In rationalizing the situation to fans, there was one important point that Mullens neglected. How many poll voters on the East Coast do you think have watched the Ducks' late games to their conclusion at approximately 2 a.m. EST? Do the Ducks usually play better in the first or second half?
I rest my case.
Winner: De'Anthony Thomas
I chose this photo to show that it is possible that De'Anthony Thomas can occasionally be touched by opposing defenses.
However, it hasn't happened very often so far this season. Speedster Thomas has scored eight touchdowns in September: five rushing and three receiving. His 48 points has Thomas tied for 13th nationally in total points scored.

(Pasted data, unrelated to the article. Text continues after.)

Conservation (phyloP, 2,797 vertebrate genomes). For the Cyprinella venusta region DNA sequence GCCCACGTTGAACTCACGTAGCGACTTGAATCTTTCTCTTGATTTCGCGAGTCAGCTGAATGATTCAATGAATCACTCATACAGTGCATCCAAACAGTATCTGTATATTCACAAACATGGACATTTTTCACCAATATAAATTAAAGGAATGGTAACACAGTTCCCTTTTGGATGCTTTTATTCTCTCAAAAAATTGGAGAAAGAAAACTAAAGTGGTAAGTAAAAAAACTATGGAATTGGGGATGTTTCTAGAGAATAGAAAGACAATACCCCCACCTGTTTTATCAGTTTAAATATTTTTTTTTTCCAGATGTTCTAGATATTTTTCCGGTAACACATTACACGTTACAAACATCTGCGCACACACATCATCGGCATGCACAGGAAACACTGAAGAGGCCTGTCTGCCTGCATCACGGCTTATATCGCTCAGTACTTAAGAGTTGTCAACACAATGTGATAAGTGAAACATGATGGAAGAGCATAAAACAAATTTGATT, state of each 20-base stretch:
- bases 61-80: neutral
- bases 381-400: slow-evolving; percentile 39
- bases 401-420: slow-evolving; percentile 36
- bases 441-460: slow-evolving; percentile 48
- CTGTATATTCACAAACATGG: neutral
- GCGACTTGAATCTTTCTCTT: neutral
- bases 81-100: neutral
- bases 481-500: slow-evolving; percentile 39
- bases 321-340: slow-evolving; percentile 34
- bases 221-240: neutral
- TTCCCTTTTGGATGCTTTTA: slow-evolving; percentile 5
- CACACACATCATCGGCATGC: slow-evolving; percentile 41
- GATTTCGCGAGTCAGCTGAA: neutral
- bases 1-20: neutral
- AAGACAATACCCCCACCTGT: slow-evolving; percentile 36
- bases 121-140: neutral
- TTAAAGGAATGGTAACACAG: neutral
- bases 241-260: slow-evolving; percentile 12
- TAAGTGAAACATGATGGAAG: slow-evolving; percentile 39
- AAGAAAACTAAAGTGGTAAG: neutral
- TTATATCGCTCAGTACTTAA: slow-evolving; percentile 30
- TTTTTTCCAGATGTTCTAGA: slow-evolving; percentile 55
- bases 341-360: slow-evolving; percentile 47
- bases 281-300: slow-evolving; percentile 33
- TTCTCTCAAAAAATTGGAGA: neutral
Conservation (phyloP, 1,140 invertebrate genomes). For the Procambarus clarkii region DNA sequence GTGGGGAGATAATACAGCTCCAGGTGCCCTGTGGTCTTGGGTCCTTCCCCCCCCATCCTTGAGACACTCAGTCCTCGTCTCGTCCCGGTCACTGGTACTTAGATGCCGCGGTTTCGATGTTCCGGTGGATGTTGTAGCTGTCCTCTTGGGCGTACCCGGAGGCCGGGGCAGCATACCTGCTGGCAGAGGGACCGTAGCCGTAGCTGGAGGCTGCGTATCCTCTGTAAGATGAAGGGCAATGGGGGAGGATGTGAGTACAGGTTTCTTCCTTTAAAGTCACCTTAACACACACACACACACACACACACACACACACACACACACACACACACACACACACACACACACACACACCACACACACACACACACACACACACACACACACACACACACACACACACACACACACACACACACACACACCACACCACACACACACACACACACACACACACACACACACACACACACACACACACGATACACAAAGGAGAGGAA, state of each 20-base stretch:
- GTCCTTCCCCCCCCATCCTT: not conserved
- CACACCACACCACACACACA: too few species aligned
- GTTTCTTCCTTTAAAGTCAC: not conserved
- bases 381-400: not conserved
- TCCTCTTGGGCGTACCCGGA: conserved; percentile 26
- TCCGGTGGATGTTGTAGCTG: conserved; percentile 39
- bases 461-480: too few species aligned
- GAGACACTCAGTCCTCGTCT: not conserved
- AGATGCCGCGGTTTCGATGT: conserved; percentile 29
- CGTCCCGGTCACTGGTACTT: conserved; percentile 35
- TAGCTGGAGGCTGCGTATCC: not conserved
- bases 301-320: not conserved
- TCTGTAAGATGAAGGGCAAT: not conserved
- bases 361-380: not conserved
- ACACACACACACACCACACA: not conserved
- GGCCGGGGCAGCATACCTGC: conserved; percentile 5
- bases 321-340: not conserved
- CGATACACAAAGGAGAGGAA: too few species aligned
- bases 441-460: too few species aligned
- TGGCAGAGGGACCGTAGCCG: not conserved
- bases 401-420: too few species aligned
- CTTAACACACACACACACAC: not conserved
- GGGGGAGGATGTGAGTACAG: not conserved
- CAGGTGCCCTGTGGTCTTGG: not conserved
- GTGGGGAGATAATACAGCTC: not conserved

Aside from what Thomas' skills have meant to the Ducks' 5-0 record, Thomas has been a winner off the field as well. A glittering Sports Illustrated cover tagging him as "The Fastest Man in Football" probably did more to attract the attention of those important poll voters than his performance on the field.
Saturday's College GameDay interview with Thomas and Snoop Lion further cemented the Black Mamba's growing reputation in college football's elite.
The sophomore may not win the Heisman Trophy this year, but he remains a winner every time he steps on the field.
It was far easier to come up with winners for this article than losers. That's what comes from being 5-0 to start off in September, one of the best starts in Oregon football history.
I suppose we shouldn't conclude until we've at least mentioned Chip Kelly.
Winner: Chip Kelly.